He fears that the stigma that continues to thrive in the church could reverse HIV gains.

Pastor Kapachawo ministering

The cleric experienced a first hand attitude of the church towards HIV and AIDS persons, and the presumption in religious circles that the disease is a consequence of immorality.

He was initially dismissed as a pastor by his bishop. He was later re-admitted after he attended an AIDS workshop and later convinced his church’s leadership that the pandemic needed to be de-stigmatised through open discussion.

“For me, that was like a death sentence, because as my spiritual father I expected my bishop to be supportive of me during my time of need. He never visited me after that.

“I had to fight the stigma that was rife in the church, it continues to be and these are some challenges that can derail the gains that have been made over the years,” he added.

He has since gone on to campaign through national radio and television, urging other religious leaders to disclose their HIV status and also to use churches as a medium for speaking openly about HIV and AIDS.

While many of Zimbabwe’s faith-based organisations were involved in programmes for HIV/AIDS, orphans the pandemic itself was a taboo subject in the church corridors and he had to break the silence and beat the stigma.

Pastor Kapachawo believes the stigma is still high especially in the church arguing that “man of the cloth” should also desist from any messaging of the word that is discriminatory.

“I have (often) asked my fellow religious leaders what they pray for at the bed-side of someone living with HIV. Do you pray for healing, do you pray for cure?

“We have reversed the gains the Zimbabwean Government has done. Sometimes with our bad mouthing we have made a lot of people default on their treatment which is not good news.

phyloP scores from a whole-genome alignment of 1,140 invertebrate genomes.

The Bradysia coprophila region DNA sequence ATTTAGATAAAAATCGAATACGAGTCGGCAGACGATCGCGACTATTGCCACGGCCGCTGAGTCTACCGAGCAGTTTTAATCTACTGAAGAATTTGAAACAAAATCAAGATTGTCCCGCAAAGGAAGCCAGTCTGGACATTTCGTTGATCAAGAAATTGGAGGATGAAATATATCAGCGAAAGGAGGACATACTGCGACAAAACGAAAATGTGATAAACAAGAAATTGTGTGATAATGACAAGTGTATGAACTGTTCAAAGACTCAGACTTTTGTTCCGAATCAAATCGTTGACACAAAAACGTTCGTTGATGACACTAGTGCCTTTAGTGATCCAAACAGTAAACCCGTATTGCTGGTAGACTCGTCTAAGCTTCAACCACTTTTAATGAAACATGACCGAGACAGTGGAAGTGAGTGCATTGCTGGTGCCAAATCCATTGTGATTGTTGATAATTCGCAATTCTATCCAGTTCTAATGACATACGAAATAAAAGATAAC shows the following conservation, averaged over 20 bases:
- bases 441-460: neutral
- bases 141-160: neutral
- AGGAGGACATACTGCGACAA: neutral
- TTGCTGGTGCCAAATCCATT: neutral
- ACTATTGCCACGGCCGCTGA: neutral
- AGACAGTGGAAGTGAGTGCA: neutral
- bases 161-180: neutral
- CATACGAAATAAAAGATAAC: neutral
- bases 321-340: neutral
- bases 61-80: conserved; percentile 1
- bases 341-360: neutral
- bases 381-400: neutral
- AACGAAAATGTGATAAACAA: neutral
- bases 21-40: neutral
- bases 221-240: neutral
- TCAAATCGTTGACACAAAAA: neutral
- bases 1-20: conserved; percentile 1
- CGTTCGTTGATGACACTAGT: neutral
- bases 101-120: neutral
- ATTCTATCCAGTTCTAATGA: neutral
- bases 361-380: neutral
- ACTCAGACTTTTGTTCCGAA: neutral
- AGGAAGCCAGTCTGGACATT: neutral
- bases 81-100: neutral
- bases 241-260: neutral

“The church is now full of pastors who are misleading people that they can cure AIDS and this is contributing to the number of people who are dying from the disease.”

The pastor said more needs to be done however, to fight stigma. The stigma and discrimination in our communities and our places of worship . . . it’s so pathetic.”

In its World AIDS Day message, the United Nations AIDS Programme (UNAIDS) notes that stigma and discrimination still deters people from taking an HIV test while access to confidential HIV testing still remains an issue of concern with many people only getting tested after becoming ill and symptomatic.

UNAIDS notes that the stigma could slow the pace in achieving the 90–90–90 targets especially the first 90 target.

The 90-90-90 UNAIDS set target that seeks to end the AIDS pandemic stipulates that by 2020, 90 percent of all people living with HIV will know their HIV status.

By 2020, 90 percent of all people with diagnosed HIV infection will receive sustained anti-retroviral therapy. By 2020, 90 percent of all people receiving anti-retroviral therapy will have viral suppression.

Under the theme: “Know Your Status — My status, my health and my life,” Zimbabwe is focusing on integrating national response to HIV and Aids, cancer (including cervical and prostrate), Sexually Transmitted Infections, Tuberculosis and Diabetes.

World AIDS Day originated at the 1988 World Summit of Ministers of Health on Programmes for AIDS Prevention